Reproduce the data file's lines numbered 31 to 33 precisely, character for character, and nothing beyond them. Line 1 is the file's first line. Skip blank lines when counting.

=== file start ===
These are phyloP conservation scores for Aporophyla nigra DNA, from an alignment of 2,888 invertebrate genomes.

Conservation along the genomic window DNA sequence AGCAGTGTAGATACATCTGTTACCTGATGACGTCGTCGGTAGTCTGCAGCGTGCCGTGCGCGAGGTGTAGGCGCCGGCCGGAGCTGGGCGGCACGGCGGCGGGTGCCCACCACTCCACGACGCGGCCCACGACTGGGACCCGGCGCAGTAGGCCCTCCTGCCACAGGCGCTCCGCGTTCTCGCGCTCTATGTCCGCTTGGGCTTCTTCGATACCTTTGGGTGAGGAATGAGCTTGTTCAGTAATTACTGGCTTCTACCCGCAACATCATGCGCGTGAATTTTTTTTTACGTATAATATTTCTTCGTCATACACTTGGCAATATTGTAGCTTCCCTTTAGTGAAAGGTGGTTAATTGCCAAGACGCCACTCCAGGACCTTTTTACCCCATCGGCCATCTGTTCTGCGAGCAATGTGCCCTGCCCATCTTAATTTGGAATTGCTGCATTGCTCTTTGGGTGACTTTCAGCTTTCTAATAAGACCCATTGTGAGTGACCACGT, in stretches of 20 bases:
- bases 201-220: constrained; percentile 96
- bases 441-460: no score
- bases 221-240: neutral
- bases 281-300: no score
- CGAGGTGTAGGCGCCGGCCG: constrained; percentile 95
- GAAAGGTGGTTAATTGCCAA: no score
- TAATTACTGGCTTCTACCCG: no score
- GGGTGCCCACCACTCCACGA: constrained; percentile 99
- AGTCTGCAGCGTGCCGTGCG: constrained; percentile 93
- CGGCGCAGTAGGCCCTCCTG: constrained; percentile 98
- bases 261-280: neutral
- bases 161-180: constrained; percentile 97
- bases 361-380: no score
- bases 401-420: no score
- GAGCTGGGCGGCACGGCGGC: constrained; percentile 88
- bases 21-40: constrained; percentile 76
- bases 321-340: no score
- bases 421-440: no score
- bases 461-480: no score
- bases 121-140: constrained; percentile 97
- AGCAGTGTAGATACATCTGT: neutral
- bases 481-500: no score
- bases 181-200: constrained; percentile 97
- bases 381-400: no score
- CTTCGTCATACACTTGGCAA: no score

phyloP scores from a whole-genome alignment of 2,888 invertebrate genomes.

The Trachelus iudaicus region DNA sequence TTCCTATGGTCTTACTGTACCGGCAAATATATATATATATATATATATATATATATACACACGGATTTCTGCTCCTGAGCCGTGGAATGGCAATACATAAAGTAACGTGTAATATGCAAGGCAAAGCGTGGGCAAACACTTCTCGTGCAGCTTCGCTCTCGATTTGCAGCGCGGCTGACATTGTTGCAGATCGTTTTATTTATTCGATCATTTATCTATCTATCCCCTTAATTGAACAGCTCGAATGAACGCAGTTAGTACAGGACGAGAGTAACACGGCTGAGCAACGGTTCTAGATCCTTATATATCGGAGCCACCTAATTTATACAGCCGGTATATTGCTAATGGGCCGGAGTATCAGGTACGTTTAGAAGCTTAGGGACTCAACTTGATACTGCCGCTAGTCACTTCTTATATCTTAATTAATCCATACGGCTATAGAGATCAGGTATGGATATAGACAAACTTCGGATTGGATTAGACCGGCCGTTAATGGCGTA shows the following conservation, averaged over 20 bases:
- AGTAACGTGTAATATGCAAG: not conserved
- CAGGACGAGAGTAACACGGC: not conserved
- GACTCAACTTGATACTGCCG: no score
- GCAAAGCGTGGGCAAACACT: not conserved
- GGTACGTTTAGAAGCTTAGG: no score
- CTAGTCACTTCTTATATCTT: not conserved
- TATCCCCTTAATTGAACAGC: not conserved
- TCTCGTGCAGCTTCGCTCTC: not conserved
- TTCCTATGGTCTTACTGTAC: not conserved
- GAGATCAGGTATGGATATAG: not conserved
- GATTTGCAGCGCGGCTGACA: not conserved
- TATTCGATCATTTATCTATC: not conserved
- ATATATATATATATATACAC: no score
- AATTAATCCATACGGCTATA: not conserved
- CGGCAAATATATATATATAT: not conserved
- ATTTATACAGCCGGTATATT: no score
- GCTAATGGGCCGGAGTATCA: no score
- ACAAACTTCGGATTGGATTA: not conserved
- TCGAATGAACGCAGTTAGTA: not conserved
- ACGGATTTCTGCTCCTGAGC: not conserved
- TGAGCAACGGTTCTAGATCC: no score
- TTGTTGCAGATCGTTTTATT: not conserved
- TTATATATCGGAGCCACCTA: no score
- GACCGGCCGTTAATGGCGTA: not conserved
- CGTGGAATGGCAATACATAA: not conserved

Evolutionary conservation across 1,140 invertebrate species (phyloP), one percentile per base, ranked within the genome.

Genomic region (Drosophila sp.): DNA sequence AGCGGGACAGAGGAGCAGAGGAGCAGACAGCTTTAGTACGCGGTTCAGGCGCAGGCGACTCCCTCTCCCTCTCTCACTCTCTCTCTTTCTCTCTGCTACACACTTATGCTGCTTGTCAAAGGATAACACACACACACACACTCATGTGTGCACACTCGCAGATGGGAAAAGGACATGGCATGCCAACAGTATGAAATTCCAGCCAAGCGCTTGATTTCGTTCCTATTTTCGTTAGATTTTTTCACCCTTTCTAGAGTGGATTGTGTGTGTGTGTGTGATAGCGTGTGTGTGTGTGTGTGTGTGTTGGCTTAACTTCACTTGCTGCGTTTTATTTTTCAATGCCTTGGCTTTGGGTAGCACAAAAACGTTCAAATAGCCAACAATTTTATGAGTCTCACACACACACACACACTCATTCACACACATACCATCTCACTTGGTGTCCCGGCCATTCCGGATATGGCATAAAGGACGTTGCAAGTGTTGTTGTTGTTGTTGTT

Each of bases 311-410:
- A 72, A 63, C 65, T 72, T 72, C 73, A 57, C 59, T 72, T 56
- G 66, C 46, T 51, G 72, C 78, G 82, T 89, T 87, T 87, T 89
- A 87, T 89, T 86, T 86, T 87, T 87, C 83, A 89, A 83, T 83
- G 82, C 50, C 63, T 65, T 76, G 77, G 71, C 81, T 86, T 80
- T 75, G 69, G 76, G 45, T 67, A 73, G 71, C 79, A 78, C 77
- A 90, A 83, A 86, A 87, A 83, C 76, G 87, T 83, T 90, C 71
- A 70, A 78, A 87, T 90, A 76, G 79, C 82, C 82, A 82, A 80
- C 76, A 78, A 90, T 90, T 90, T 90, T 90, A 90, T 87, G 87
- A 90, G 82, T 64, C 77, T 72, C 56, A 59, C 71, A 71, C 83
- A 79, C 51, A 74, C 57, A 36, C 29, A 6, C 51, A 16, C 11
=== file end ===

- CAGGACGAGAGTAACACGGC: not conserved
- GACTCAACTTGATACTGCCG: no score
- GCAAAGCGTGGGCAAACACT: not conserved